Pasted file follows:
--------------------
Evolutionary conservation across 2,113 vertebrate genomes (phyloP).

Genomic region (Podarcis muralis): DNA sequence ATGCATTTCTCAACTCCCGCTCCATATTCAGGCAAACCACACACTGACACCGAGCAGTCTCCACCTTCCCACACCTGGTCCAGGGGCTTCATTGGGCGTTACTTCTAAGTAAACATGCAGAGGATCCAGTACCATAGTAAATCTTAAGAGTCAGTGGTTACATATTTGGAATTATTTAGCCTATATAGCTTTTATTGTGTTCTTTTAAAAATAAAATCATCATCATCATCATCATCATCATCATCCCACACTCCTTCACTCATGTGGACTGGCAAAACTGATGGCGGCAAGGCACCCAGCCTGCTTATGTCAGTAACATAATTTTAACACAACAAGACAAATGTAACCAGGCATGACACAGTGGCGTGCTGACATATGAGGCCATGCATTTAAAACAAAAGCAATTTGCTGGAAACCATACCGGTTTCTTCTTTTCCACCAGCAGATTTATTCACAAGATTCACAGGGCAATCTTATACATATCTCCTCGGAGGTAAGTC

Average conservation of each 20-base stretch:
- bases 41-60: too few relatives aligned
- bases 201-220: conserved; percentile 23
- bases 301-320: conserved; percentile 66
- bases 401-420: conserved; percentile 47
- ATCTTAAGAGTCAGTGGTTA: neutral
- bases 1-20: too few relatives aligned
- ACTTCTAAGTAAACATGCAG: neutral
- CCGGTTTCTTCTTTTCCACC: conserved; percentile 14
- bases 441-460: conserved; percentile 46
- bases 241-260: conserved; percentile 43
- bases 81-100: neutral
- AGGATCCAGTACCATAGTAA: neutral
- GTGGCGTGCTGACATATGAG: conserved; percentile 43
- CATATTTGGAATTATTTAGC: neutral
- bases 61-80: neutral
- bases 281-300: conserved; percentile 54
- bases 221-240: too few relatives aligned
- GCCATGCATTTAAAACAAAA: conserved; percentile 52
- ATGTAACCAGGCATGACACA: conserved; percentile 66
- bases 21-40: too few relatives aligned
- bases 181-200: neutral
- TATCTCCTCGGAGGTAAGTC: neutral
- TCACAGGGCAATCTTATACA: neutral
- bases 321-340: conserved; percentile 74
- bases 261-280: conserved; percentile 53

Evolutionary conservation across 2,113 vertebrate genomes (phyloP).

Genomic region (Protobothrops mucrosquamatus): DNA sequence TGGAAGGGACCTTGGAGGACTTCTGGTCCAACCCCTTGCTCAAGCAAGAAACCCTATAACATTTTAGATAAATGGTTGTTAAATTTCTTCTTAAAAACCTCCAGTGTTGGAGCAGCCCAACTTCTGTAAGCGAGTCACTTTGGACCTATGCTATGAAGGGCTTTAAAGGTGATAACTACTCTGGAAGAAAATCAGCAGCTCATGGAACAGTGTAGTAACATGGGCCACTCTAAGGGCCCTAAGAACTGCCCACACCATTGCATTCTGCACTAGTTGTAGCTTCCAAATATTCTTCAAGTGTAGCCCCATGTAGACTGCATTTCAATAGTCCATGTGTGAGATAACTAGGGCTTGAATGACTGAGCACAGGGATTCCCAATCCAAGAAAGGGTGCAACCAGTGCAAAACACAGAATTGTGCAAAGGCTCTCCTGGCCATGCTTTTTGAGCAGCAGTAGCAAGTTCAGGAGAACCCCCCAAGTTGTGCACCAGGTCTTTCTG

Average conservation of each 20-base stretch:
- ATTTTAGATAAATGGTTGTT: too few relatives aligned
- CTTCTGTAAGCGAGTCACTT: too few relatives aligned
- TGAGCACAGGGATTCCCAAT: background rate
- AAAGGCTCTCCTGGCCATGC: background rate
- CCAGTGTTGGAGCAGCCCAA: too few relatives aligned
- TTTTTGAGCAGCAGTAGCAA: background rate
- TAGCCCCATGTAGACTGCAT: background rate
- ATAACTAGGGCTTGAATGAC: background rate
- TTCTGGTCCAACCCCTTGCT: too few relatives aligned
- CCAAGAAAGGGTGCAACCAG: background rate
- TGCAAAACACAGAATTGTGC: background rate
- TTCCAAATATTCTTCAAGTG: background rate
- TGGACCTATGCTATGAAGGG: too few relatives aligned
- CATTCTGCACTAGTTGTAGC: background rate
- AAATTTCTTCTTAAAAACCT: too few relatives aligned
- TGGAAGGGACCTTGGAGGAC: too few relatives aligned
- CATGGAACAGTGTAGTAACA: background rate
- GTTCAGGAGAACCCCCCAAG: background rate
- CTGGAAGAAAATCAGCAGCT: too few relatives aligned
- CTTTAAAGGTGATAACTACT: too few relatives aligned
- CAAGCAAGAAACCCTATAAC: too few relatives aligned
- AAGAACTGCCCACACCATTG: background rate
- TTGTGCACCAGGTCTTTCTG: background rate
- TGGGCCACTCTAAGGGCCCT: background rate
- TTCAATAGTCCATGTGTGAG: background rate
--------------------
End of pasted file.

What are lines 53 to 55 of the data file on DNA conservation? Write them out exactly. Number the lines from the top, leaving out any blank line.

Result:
- AAGAACTGCCCACACCATTG: background rate
- TTGTGCACCAGGTCTTTCTG: background rate
- TGGGCCACTCTAAGGGCCCT: background rate